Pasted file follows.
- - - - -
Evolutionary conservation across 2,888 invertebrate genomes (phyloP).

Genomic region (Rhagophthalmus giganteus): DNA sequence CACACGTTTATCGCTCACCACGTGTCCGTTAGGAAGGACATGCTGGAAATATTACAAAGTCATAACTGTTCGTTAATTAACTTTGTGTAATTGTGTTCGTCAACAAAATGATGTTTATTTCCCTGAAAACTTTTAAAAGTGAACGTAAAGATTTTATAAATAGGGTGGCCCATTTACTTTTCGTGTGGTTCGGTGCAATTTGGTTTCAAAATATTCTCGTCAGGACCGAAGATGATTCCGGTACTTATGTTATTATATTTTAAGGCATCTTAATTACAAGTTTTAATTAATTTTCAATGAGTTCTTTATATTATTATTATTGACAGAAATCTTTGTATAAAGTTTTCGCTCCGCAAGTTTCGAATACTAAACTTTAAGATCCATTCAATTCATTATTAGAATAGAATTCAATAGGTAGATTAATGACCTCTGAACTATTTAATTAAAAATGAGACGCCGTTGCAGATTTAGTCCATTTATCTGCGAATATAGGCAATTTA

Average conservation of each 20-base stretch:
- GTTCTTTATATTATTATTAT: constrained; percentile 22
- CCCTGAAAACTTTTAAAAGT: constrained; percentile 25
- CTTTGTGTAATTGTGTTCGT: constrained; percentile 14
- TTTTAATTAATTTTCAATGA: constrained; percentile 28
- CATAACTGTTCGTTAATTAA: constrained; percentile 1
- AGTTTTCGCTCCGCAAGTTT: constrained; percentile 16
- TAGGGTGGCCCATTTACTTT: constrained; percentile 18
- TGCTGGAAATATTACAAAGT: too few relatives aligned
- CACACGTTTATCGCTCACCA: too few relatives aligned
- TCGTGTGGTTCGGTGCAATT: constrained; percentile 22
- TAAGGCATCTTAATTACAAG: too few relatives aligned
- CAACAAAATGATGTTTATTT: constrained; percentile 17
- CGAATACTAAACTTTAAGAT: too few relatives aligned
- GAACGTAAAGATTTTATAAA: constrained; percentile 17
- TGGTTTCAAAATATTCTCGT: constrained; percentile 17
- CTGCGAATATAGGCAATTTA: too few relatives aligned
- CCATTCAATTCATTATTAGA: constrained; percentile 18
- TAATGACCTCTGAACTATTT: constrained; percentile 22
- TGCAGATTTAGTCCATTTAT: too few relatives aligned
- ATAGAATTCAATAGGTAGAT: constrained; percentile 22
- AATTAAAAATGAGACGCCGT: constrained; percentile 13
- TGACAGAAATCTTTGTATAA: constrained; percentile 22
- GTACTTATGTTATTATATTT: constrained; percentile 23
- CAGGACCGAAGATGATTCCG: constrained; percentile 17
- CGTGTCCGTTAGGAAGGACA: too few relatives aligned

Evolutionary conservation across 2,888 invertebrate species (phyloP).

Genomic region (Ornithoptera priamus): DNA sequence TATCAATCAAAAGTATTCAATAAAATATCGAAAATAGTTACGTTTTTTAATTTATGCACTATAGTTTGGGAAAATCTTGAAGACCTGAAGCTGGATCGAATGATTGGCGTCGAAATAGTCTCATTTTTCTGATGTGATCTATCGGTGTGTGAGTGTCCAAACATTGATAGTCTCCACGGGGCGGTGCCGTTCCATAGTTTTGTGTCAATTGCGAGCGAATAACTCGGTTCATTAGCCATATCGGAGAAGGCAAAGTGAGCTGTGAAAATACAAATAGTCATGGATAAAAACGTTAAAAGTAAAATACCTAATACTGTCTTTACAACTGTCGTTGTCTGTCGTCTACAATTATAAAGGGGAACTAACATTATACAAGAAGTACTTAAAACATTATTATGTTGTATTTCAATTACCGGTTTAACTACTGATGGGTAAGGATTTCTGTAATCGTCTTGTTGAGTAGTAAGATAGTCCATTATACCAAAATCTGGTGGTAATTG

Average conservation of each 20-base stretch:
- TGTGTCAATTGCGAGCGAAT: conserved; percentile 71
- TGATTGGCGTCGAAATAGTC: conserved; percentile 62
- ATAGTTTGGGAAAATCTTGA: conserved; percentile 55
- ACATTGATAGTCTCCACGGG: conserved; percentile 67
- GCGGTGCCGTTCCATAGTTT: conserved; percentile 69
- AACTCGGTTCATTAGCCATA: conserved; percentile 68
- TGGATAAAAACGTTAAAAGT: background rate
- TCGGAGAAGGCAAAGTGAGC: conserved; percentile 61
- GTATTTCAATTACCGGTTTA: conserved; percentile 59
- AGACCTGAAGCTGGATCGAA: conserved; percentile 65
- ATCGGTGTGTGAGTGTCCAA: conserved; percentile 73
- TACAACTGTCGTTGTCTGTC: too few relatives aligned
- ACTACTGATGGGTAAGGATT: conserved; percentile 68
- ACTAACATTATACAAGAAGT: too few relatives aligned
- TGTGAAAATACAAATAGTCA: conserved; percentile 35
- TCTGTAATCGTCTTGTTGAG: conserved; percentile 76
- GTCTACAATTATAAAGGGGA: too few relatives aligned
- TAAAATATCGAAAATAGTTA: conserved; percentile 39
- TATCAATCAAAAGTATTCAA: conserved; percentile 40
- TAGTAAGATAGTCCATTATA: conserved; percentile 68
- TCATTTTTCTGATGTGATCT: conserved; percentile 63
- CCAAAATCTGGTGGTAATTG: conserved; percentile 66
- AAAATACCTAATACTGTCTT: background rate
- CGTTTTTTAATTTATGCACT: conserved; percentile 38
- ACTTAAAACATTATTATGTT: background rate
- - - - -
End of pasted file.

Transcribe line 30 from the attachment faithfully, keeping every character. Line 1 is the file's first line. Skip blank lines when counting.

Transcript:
Genomic region (Ornithoptera priamus): DNA sequence TATCAATCAAAAGTATTCAATAAAATATCGAAAATAGTTACGTTTTTTAATTTATGCACTATAGTTTGGGAAAATCTTGAAGACCTGAAGCTGGATCGAATGATTGGCGTCGAAATAGTCTCATTTTTCTGATGTGATCTATCGGTGTGTGAGTGTCCAAACATTGATAGTCTCCACGGGGCGGTGCCGTTCCATAGTTTTGTGTCAATTGCGAGCGAATAACTCGGTTCATTAGCCATATCGGAGAAGGCAAAGTGAGCTGTGAAAATACAAATAGTCATGGATAAAAACGTTAAAAGTAAAATACCTAATACTGTCTTTACAACTGTCGTTGTCTGTCGTCTACAATTATAAAGGGGAACTAACATTATACAAGAAGTACTTAAAACATTATTATGTTGTATTTCAATTACCGGTTTAACTACTGATGGGTAAGGATTTCTGTAATCGTCTTGTTGAGTAGTAAGATAGTCCATTATACCAAAATCTGGTGGTAATTG